Via public transport: Some destinations (e.g. Nymphenburg Palace or Olympic Park) are located outside of the city, so you’ll need to use public transport. There are numerous subway, tram and bus lines. You can quite easily purchase a ticket from a machine at most of the larger stations. Our tip: We downloaded the app “Münchner-Verkehrsgesellschaft” (MVG) before our trip, which made it easy to navigate from A to B.
2. Sights and Attractions in Munich: Best Things to Do and See
Marienplatz & New Town Hall
The best place to start your stay in Munich is in the heart of the city at Marienplatz (Mary’s Square). Marienplatz is the central square in downtown Munich. There is no way to get around it, so to speak.
Marienplatz features one of the most imposing buildings in Munich, the New Town Hall (the “Neue Rathaus” in German). This magnificent new-gothic building is truly an eye-catcher. The famous glockenspiel can be heard daily at 11am, 12 noon and from March until October at 5pm. Then 32 life-size figures begin to rotate up on the tower of the town hall.
Undoubtedly the best view of the New Town Hall can be enjoyed from “Old Peter”, as the St. Peter’s church is affectionately named. The viewpoint is one of the most well known in all of Munich.
Our tip: Not as spectacular, but definitely an insider tip, is the view from the fourth floor of the department store Ludwig Beck. Here you will find Café Monaco. If you sit at a table at the front, you can enjoy a fantastic view of the town hall.
Hello foodie-dream! This market is one of our favourite spots in Munich. It can be found just a stone’s throw away from Marienplatz and is an absolute paradise for food connoisseurs and gourmet lovers.
At Munich’s Viktualienmarkt you can find fruit, vegetables, cheese, freshly squeezed juices and many regional delicacies. The Viktualienmarkt is open daily, apart from Sundays, from 8am until 10pm at the latest. We recommend stopping by before noon.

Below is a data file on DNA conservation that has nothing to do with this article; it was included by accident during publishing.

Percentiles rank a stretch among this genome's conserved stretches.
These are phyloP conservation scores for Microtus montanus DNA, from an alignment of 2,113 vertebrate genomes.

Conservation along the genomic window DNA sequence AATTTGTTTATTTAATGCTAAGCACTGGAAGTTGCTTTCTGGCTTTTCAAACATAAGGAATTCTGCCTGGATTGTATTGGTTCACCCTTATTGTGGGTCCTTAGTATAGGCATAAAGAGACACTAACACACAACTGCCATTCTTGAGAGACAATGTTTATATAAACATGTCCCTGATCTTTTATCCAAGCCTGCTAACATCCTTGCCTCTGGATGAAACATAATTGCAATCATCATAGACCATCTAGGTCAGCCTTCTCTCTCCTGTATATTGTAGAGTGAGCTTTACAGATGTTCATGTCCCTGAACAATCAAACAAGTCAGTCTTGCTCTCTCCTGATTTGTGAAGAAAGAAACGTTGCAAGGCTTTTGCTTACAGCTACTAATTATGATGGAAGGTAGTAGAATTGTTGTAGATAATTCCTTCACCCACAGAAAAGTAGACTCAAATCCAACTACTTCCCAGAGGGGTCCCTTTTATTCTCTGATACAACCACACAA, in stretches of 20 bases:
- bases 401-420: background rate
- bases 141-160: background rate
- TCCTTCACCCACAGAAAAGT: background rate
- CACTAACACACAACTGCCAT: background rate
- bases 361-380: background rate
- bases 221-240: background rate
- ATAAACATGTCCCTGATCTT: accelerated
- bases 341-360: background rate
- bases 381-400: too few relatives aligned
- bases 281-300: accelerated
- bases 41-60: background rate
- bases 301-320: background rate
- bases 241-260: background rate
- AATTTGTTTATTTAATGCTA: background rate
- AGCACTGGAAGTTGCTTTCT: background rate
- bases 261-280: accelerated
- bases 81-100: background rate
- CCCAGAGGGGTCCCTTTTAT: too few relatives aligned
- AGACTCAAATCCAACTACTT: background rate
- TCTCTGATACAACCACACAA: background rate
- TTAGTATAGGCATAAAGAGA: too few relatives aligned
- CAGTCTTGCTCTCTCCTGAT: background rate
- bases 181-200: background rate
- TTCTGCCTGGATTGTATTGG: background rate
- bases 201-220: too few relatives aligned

Our tips for the Viktualienmarkt stalls
Kaffeerösterei Viktualienmarkt: Caffeine junkie? Then get yourself to the coffee roastery, Kaffeerösterei Viktualienmarkt. The coffee here tastes incredible and can also be made with oat milk if you like.
Caspar Plautz: You can find delicious, and sometimes somewhat extravagant baked potatoes here at Caspar Plautz. The perfect place for a midday snack!
Karnoll: Here they make what are supposedly the best pretzels in all of Munich. We cannot verify this, but they were definitely very tasty.
Would you like a decent portion of posh and pomp? Then you can’t go past the Munich Residenz (residence). From the outside it is hard to imagine the wonderfully imposing rooms that are contained inside the Residenz.
The Residenz is divided into multiple areas, which can be viewed separately from one another. First of all, there is the Munich Residence Museum where you can wander through the approximately 130 living rooms, bedrooms, and banquet rooms of the Bavarian rulers of the time.